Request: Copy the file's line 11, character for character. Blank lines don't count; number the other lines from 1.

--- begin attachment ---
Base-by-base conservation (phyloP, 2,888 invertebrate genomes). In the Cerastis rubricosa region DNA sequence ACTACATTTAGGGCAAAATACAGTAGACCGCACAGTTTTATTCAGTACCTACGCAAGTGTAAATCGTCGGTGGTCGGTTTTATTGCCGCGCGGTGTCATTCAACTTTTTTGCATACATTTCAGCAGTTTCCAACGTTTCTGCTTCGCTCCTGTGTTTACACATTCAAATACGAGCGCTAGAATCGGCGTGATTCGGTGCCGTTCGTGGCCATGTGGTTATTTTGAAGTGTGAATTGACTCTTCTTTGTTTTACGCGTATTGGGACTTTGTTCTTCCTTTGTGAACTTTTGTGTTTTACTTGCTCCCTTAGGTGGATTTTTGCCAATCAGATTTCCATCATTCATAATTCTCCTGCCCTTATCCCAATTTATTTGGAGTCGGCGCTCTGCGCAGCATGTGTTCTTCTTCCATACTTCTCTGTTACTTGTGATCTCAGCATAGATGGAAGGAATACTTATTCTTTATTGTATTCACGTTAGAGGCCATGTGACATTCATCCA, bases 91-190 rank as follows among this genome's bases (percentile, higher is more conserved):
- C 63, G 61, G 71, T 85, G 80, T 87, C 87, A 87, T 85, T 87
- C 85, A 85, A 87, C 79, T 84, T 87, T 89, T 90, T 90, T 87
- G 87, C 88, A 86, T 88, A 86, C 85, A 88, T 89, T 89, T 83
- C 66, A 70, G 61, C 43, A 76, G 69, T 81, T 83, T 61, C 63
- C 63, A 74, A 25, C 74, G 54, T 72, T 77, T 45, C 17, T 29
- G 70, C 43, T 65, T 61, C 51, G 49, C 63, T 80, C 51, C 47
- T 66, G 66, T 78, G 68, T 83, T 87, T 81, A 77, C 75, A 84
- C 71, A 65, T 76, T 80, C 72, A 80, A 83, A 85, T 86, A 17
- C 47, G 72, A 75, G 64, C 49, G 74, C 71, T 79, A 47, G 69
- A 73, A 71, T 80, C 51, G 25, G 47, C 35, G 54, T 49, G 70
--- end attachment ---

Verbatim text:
- A 73, A 71, T 80, C 51, G 25, G 47, C 35, G 54, T 49, G 70